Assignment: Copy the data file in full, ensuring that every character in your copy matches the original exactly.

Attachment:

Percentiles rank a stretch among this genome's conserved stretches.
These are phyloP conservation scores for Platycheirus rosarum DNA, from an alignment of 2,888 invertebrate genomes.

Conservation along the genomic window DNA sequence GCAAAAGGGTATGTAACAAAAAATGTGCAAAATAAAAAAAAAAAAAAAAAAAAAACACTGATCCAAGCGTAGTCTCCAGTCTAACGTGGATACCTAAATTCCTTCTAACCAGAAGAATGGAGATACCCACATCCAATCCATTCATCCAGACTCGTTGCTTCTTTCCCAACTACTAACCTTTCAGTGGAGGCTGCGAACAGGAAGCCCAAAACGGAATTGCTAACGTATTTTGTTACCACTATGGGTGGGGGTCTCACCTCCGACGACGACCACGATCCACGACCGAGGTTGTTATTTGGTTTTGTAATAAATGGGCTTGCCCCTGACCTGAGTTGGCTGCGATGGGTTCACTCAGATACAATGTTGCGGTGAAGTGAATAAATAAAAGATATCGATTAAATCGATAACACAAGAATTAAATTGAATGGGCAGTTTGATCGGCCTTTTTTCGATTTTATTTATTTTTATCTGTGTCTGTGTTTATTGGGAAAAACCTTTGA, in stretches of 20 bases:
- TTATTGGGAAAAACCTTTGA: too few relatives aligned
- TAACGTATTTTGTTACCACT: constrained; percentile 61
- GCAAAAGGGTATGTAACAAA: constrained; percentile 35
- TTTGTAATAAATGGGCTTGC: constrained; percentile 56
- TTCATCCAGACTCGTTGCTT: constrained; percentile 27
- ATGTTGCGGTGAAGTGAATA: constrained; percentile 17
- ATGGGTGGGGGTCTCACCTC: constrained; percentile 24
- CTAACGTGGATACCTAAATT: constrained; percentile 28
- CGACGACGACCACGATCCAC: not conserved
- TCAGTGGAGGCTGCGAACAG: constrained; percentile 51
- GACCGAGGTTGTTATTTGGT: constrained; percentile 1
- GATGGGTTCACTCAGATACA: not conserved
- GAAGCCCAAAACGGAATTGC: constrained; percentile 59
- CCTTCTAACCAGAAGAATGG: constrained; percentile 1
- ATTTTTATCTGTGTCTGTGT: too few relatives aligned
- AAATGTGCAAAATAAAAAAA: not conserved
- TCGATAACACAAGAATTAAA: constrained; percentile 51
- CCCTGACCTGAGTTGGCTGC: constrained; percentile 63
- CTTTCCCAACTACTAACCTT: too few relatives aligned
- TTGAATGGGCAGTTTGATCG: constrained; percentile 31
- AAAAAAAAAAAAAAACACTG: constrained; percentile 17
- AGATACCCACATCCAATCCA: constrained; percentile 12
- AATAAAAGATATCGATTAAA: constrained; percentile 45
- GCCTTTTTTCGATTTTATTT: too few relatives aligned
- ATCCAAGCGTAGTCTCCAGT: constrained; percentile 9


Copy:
Percentiles rank a stretch among this genome's conserved stretches.
These are phyloP conservation scores for Platycheirus rosarum DNA, from an alignment of 2,888 invertebrate genomes.

Conservation along the genomic window DNA sequence GCAAAAGGGTATGTAACAAAAAATGTGCAAAATAAAAAAAAAAAAAAAAAAAAAACACTGATCCAAGCGTAGTCTCCAGTCTAACGTGGATACCTAAATTCCTTCTAACCAGAAGAATGGAGATACCCACATCCAATCCATTCATCCAGACTCGTTGCTTCTTTCCCAACTACTAACCTTTCAGTGGAGGCTGCGAACAGGAAGCCCAAAACGGAATTGCTAACGTATTTTGTTACCACTATGGGTGGGGGTCTCACCTCCGACGACGACCACGATCCACGACCGAGGTTGTTATTTGGTTTTGTAATAAATGGGCTTGCCCCTGACCTGAGTTGGCTGCGATGGGTTCACTCAGATACAATGTTGCGGTGAAGTGAATAAATAAAAGATATCGATTAAATCGATAACACAAGAATTAAATTGAATGGGCAGTTTGATCGGCCTTTTTTCGATTTTATTTATTTTTATCTGTGTCTGTGTTTATTGGGAAAAACCTTTGA, in stretches of 20 bases:
- TTATTGGGAAAAACCTTTGA: too few relatives aligned
- TAACGTATTTTGTTACCACT: constrained; percentile 61
- GCAAAAGGGTATGTAACAAA: constrained; percentile 35
- TTTGTAATAAATGGGCTTGC: constrained; percentile 56
- TTCATCCAGACTCGTTGCTT: constrained; percentile 27
- ATGTTGCGGTGAAGTGAATA: constrained; percentile 17
- ATGGGTGGGGGTCTCACCTC: constrained; percentile 24
- CTAACGTGGATACCTAAATT: constrained; percentile 28
- CGACGACGACCACGATCCAC: not conserved
- TCAGTGGAGGCTGCGAACAG: constrained; percentile 51
- GACCGAGGTTGTTATTTGGT: constrained; percentile 1
- GATGGGTTCACTCAGATACA: not conserved
- GAAGCCCAAAACGGAATTGC: constrained; percentile 59
- CCTTCTAACCAGAAGAATGG: constrained; percentile 1
- ATTTTTATCTGTGTCTGTGT: too few relatives aligned
- AAATGTGCAAAATAAAAAAA: not conserved
- TCGATAACACAAGAATTAAA: constrained; percentile 51
- CCCTGACCTGAGTTGGCTGC: constrained; percentile 63
- CTTTCCCAACTACTAACCTT: too few relatives aligned
- TTGAATGGGCAGTTTGATCG: constrained; percentile 31
- AAAAAAAAAAAAAAACACTG: constrained; percentile 17
- AGATACCCACATCCAATCCA: constrained; percentile 12
- AATAAAAGATATCGATTAAA: constrained; percentile 45
- GCCTTTTTTCGATTTTATTT: too few relatives aligned
- ATCCAAGCGTAGTCTCCAGT: constrained; percentile 9